A student’s response to Dr. Duffett’s controversial letter-signing
Flipping through my Facebook feed back in June, I was not expecting to become instantly angry, disappointed, and saddened by one post, detailing a specific letter signed by our president, Dr. Duffett. I also did not expect to feel an odd sense of relief as I see the ripple effect of this event on the Eastern community.
Allow me to explain: On June 25, 2014, a letter from the Institutional Religious Freedom Alliance was sent to President Obama asking for religious exemption to the Employment Non-Discrimination Act (ENDA), which provides basic job protection for LGBTQ employees. Many members of religious institutions that feel this policy denies the separation of church and state by forcing churches, religious universities and organizations to hire LGBTQ individuals signed this letter. Among the signatures was Eastern’s president, Robert G. Duffett.
I am not angry that Dr. Duffett and the other signees wish for the separation of church and state. This is an important part of our rights as United States citizens. What I am angry about is that the letter specifically targeted the LGBTQ community. I am angry that Eastern University, though perhaps not Dr. Duffett’s intention, is now associated with many other religious organizations on the letter that deny rights to the LGBTQ community, which I find in opposition to the gospel’s message. I am angry that the signing of this letter associates my future diploma with discrimination in the eyes of many outside of this university, and I was not asked or warned.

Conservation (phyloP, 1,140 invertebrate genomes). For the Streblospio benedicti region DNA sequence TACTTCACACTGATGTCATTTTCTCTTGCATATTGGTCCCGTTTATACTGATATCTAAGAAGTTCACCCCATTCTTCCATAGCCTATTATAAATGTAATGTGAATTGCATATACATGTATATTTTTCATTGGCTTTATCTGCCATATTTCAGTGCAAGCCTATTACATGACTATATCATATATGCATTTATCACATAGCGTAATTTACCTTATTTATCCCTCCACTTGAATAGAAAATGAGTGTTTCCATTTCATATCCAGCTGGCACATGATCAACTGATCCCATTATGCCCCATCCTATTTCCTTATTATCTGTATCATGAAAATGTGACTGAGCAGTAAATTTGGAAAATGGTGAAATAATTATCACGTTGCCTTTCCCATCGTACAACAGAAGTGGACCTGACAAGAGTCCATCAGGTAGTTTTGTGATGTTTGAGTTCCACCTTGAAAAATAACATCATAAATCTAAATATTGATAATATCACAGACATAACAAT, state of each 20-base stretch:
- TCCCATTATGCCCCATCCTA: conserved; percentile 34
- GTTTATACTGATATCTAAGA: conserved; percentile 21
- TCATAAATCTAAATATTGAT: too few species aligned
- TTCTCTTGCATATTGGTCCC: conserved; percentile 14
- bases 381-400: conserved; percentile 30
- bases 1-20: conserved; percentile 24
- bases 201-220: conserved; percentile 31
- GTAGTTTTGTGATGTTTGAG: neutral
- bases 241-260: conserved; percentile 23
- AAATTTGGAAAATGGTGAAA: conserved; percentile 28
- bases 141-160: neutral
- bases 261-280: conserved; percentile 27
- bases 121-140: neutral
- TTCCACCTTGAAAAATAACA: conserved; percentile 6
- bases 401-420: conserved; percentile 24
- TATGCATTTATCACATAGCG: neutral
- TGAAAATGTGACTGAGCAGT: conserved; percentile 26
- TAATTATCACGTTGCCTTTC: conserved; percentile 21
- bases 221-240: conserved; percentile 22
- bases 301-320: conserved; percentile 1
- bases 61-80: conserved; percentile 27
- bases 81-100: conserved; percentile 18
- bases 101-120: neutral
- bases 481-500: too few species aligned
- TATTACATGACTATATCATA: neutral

In response to the outcry of many in the Eastern community, Dr. Duffett issued a statement about his reasoning for signing the letter, including this phrase: “Our position has not changed; Eastern University will not discriminate against students or employees based on sexual orientation.” However, Eastern does discriminate against LGBTQ employees, as evidenced by the faculty handbook that clearly states that one of the “adequate causes” for termination of employment is “homosexual conduct” (81-82, Eastern University Faculty Handbook).
However, despite my anger, I also feel some amount of relief. The floodgates have opened, and Eastern is now in the midst of this discussion. I am thankful to see support for my LGBTQ friends from students, faculty and alum. I have heard people ask questions that they might not have ventured to ask before. I am impressed with Dr. Duffett’s willingness to meet with students and discuss their experiences with Eastern’s policies; I was likewise impressed that he delivered a speech to faculty and staff at the Fall Gathering in August, apologizing for the pain that he unintentionally caused by signing the letter (see page 2 to read Dr. Duffett’s speech). In this speech, Dr. Duffett also announced that a task force is being organized to discuss gender and sexuality on Eastern’s campus.
So this is my question now: How can we dialogue in love about the intersection of Christianity and the LGBTQ community, keeping at the center of everything our commitment to Christ? This letter has given us an opportunity, and I understand that there will be disagreements and discomfort. I am not calling for a unanimous agreement on the status of LGBTQ students and faculty on Eastern’s campus because I do not think that is realistic at the moment. I am, however, calling for a continuing discussion in which people of all sexual orientations, gender identities, political beliefs and religious convictions are welcomed to the table.